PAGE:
The Obama administration exempted Japan and ten European countries (NYT) from U.S. economic sanctions meant to punish countries for buying oil from Iran. The EU already enacted an oil embargo on Iran in January, set to come into effect in July, and Japan has made "significant reductions" in its Iranian oil imports.

This Congressional Research Service report reviews the history and efficacy of U.S. sanctions against Iran, as well as broadening international support and compliance.

SYRIA: Human Rights Watch accused Syria's armed rebel groups of committing "serious human rights abuses" (LAT), including kidnappings and torture, as Syrian government forces continued a crackdown on opposition strongholds throughout the country.



Al-Shabaab Seizes Central Somali Town

Al-Shabaab Islamist rebels took the central Somali town of Dhusamareb on Tuesday, driving out the pro-government, Ethiopian-backed Ahlu Sunna Wal Jamaa militia (AFP).

This CFR Backgrounder provides a profile of the al-Shabaab Islamist militant organization based in southern Somalia.

SOMALIA: Pirates freed British hostage Judith Tebbutt (Reuters) today after receiving an air-dropped ransom. Gunmen kidnapped Tebutt and killed her husband, David, at a Kenyan beach resort last September.



Monti Pushes Italian Labor Reform

Italian Prime Minister Mario Monti put forward plans for an overhaul of rigid Italian labor laws, part of an effort to accelerate economic growth (WSJ) amid worries over eurozone sovereign debt contagion. The measures, which need to be approved by parliament, face significant opposition from Italy's largest labor union.

The eurozone, once seen as a crowning achievement in the decades-long path of European integration, is buffeted by a sovereign debt crisis of nations whose membership in the currency union has been poorly policed, explains this CFR Backgrounder.



Peru Cancels UK Royal Navy Visit

Peru cancelled a planned visit by the UK's HMS Montrose in the "spirit of Latin American solidarity" (Guardian), amid rising tensions between Argentina and the UK over the sovereignty of the Falkland Islands, a British overseas territory.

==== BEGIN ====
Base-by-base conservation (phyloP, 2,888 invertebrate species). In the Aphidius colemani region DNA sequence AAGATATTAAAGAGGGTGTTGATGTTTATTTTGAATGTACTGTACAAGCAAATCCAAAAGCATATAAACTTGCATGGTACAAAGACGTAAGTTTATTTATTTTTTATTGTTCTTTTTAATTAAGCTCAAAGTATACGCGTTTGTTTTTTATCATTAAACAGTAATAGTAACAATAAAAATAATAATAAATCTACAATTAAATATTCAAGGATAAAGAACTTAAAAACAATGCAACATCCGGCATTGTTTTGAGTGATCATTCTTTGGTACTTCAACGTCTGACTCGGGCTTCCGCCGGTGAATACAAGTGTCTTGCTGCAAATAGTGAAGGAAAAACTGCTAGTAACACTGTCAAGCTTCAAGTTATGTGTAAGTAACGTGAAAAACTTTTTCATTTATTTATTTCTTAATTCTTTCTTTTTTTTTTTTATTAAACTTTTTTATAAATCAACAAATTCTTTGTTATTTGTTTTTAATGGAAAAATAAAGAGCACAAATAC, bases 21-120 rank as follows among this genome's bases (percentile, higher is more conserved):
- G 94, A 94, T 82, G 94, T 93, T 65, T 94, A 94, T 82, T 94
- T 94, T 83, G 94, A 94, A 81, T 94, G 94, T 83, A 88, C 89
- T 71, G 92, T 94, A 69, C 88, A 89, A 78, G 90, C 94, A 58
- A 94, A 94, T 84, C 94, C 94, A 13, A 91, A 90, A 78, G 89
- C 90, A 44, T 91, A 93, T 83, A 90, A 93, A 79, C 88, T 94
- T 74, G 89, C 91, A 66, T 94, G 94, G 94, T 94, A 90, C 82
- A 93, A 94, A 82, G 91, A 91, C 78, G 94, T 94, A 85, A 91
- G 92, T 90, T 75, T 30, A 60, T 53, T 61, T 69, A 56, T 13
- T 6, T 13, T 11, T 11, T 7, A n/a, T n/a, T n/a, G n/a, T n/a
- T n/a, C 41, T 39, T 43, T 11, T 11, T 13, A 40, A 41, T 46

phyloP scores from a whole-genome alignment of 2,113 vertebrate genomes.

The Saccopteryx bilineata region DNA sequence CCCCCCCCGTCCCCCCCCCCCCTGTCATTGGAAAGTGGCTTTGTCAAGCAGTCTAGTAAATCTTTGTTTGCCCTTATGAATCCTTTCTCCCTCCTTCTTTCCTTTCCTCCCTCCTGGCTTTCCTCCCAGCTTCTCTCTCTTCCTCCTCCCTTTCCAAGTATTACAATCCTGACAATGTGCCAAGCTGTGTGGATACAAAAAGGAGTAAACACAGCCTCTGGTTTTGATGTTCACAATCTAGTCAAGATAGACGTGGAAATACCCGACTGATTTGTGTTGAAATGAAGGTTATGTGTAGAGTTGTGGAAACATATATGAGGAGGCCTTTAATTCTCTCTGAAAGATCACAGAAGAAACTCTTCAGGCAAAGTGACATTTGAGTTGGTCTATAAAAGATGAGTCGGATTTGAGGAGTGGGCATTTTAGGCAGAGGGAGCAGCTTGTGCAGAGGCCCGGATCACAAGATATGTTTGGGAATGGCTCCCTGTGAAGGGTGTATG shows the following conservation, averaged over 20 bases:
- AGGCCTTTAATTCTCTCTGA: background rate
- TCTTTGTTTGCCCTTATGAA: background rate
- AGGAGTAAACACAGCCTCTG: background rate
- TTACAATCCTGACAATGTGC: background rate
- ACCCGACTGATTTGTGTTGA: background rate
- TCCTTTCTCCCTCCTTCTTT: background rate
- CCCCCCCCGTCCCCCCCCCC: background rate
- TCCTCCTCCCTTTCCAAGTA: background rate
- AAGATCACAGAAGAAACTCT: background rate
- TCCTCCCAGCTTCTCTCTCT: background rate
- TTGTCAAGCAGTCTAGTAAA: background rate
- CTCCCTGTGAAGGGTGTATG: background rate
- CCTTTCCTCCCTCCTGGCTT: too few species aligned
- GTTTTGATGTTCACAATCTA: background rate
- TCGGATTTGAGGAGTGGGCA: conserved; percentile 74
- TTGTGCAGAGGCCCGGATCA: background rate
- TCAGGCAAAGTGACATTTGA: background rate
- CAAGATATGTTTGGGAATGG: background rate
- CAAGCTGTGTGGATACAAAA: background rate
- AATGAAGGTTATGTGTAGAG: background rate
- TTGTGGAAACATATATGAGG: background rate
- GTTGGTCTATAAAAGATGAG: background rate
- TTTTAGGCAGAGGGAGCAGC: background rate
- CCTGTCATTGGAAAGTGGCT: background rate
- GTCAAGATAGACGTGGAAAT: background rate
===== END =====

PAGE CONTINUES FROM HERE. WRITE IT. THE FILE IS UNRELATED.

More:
LATIN AMERICA: The Caribbean and Latin America account for 28 percent of all the world's homicides (MercoPress), said Luis Alberto Moreno, president of the Inter-American Development Bank. Moreno unveiled a special fund to help countries in the region focus on crime prevention.



Illinois Exit Polls Follow Economy Trend

The economy remains the top issue for voters (CNN), according to 59 percent of those who went to the polls in Illinois to vote for GOP candidates Tuesday. Another 25 percent said the budget deficit was most important to them.

GOP candidate Mitt Romney, who won the Illinois Republican primary with 49 percent of the vote, criticized Obama administration policies he says have led to the economy's "weak recovery" in his victory speech (WashPost). Contender Rick Santorum said Tuesday night that while there are many important issues at hand, including the economy, joblessness, national security, and the federal budget, the 2012 election boils down to "freedom" (NYT).

Republican candidate Newt Gingrich spent Tuesday talking about energy in Louisiana, which holds its primary Saturday, "because energy is a big deal in Louisiana" (KTBS).

Editor's Note: For more information on the presidential election and foreign policy check out CFR's campaign blog, The Candidates and the World.